Can I freeze Mascarpone cheese? | Taste of Home Community  
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Can I freeze Mascarpone cheese?

Last post Jul 26, 2006 5:08 AM by HollyMcDonoughGA . 4 replies.


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  • Can I freeze Mascarpone cheese?
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    I bought a small tub of it intending to make Tiramisu but haven't had the time and it expires tomorrow.

    Will freezing it ruin the texture?

    If so, then I'll just have to whip up a recipe!

    TIA!
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  • RE: Can I freeze Mascarpone cheese?
    I probably wouldn,t try it since it's so expensive. But I found this info on the website www.ochef.com

    Mascarpone can be frozen, Lambert says, but it may separate or shatter when defrosted. It can be re-emulsified, though, by whipping it vigorously with a wire whisk while it is still very cold.
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  • RE: Can I freeze Mascarpone cheese?
    Thanks for your response! I'm still undecided whether to freeze it though! SIGH! LOL!! It's the expense that bothers me...

    But thanks again!
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  • RE: Can I freeze Mascarpone cheese?
    I have had too much at times too, so I made it into the cream mixture that I use for my tiramisu or my cheese icing and frozen that. Then when I needed it, I thawed it and made my dessert. Worked great.
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  • RE: Can I freeze Mascarpone cheese?
    Re: marscapone cheese
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    Soft cheeses, such as mascarpone, should be eaten soon after purchasing. As a general rule, the harder the cheese, the longer it will remain fresh. It is not recommended that soft cheese be frozen because it alters its texture, but there's a way to fix it.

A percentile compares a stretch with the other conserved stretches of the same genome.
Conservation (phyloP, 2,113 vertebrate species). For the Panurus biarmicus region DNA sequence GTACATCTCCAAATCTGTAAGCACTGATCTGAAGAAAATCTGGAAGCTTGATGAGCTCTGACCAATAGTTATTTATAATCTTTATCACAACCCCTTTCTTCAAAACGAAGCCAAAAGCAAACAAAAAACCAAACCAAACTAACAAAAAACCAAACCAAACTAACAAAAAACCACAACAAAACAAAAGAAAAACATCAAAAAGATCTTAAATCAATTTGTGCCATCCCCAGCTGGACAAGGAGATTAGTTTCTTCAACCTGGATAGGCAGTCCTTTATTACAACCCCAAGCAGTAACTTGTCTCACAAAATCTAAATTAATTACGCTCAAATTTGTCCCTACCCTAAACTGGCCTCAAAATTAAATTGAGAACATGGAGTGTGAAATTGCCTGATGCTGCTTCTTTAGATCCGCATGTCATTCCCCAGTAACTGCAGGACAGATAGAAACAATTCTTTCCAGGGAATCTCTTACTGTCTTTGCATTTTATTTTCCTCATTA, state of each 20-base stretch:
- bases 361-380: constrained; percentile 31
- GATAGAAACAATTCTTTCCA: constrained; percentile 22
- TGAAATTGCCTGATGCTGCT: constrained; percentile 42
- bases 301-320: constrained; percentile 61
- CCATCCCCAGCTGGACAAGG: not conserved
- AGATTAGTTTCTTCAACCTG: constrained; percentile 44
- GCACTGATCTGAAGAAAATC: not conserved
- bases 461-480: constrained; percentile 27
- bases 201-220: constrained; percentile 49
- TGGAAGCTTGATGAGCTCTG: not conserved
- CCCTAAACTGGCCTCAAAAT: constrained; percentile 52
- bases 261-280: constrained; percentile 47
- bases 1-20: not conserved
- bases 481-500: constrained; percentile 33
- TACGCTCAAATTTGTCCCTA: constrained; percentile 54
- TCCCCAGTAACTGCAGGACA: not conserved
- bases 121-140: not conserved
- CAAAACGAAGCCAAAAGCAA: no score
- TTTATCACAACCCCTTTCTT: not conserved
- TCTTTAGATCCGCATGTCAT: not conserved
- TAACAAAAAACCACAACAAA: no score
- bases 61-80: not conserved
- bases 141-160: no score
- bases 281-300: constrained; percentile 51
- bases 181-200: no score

There is no information available on freezing mascarpone, but I would try if it's your only alternative. Here are some tips to follow: Freeze pieces of a half-pound or less. (I would freeze yours in its package). Use moisture-proof and airtight wrapping. Freeze quickly and store at 0 °F for two to six months. Thaw in refrigerator so cheese won’t lose moisture; the slower the cheese is thawed, the better. Use as soon as possible after thawing..

    I would thaw and then stir the mascarpone well to reconstitute because it may separate. If the texture is really strange, you'll have to strain it.

    1. Line a wire strainer with paper towels or a cheesecloth, and place it over a deep, medium-sized bowl. Be sure the bottom of the strainer clears the bottom of the bowl by 2 or 3 inches.

    2. Spoon the thawed cheese into the strainer and place a paper towel or more cheesecloth on top.

    3. Place a saucer or small plate in the strainer to lightly weight the cheese. If you are not in a hurry, do not weigh it with the saucer, and refrigerate the whole setup overnight to slowly drain the excess water.

    4. Let stand in the refrigerator until water has drained and the texture looks normal when you stir it, about one and a half hours.
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